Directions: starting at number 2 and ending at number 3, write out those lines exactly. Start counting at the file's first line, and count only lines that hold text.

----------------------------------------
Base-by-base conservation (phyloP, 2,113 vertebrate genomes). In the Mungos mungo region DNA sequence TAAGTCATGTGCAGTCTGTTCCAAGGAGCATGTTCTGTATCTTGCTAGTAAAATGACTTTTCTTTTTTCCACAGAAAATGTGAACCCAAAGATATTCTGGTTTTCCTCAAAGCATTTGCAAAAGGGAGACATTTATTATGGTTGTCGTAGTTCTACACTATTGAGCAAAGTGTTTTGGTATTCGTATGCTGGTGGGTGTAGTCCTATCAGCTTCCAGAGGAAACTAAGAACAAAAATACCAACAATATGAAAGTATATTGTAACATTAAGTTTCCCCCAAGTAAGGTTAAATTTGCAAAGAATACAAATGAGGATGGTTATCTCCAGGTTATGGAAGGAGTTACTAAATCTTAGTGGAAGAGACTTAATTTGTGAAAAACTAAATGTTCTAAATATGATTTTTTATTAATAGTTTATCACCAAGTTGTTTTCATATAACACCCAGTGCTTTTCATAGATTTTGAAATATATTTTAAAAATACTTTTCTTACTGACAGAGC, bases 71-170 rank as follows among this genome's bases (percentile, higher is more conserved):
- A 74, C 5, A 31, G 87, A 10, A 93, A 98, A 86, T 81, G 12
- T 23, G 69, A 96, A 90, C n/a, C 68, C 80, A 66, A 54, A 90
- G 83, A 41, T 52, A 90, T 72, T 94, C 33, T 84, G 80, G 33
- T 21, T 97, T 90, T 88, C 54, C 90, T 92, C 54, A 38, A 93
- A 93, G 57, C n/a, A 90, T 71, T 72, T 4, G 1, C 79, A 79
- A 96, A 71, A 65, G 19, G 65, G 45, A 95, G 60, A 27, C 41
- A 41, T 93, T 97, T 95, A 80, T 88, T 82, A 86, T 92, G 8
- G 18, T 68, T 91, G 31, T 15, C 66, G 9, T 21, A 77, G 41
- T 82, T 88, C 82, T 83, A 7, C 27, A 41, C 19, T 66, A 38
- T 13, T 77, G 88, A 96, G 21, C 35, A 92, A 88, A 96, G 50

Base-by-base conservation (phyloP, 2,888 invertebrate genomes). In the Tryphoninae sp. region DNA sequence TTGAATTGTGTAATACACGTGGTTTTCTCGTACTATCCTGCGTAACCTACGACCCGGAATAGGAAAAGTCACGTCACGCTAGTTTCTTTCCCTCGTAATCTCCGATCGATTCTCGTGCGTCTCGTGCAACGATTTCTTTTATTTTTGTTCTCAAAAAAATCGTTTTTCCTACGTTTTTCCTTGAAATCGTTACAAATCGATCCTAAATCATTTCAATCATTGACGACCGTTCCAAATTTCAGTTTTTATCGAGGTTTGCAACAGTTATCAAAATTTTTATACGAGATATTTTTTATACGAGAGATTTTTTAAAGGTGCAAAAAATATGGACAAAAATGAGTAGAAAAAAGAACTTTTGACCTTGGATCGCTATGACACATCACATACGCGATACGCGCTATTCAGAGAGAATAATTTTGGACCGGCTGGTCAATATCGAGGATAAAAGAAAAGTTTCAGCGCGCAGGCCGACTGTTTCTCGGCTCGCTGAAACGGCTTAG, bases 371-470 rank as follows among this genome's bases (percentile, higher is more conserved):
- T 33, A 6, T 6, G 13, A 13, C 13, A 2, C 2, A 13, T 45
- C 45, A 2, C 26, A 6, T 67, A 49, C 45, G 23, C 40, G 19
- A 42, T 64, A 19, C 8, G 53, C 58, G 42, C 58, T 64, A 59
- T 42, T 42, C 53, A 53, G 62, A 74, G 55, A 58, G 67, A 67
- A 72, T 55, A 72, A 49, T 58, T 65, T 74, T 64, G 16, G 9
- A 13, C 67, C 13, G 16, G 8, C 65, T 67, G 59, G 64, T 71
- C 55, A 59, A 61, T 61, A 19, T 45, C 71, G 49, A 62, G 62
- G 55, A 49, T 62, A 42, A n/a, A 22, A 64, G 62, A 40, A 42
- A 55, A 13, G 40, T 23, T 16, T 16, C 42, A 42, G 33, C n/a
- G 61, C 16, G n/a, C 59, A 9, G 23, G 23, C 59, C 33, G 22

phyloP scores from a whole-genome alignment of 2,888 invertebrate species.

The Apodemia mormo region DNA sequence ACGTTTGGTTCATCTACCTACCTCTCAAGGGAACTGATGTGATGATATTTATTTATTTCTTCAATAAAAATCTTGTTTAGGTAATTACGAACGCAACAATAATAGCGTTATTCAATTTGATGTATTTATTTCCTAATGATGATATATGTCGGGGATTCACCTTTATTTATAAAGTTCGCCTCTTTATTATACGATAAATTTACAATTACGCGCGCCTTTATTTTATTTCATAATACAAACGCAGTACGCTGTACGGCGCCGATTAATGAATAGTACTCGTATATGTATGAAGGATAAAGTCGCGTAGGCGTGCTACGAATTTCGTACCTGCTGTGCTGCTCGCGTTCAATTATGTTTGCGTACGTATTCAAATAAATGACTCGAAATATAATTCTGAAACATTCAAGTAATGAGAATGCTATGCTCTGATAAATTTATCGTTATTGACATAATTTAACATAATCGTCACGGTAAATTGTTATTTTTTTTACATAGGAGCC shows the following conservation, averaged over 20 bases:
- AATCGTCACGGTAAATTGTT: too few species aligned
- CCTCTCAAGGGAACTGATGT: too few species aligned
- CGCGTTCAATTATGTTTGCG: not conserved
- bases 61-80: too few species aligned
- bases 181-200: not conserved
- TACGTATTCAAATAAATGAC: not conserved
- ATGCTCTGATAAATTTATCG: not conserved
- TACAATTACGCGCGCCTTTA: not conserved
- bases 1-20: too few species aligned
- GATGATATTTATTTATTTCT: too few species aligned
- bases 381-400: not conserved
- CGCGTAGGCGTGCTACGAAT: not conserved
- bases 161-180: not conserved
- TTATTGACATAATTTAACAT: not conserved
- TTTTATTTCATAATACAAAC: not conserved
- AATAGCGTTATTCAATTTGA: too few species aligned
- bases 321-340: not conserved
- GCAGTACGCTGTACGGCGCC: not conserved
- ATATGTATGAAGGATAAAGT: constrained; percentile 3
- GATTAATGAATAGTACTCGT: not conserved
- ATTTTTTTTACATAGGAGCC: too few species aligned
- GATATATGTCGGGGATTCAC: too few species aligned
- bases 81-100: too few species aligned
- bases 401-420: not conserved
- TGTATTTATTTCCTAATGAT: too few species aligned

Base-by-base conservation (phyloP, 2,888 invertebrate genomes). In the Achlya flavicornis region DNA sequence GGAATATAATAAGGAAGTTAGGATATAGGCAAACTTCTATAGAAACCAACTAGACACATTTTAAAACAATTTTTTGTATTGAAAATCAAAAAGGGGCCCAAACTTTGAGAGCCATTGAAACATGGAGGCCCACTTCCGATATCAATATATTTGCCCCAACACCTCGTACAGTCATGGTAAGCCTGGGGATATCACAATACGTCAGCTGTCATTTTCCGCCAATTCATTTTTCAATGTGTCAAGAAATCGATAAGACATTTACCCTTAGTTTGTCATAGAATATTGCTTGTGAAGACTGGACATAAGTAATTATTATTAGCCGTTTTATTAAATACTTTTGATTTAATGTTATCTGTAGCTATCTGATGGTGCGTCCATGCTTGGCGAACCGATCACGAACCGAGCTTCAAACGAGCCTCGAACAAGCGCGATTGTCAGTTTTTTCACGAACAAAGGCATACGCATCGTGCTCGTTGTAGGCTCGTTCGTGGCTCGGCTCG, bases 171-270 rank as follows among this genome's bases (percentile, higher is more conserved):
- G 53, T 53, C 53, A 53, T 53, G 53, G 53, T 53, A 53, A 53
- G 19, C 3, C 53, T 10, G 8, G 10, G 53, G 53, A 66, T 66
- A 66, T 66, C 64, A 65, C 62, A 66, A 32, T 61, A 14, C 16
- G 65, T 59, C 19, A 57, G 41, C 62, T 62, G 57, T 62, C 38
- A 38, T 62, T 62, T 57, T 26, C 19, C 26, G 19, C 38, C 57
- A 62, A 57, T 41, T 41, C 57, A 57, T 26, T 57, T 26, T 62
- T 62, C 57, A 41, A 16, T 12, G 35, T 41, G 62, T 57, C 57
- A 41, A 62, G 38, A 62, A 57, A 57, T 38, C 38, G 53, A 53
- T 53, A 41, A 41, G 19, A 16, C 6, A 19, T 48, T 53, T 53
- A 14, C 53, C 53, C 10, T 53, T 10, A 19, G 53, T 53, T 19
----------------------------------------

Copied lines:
- A 74, C 5, A 31, G 87, A 10, A 93, A 98, A 86, T 81, G 12
- T 23, G 69, A 96, A 90, C n/a, C 68, C 80, A 66, A 54, A 90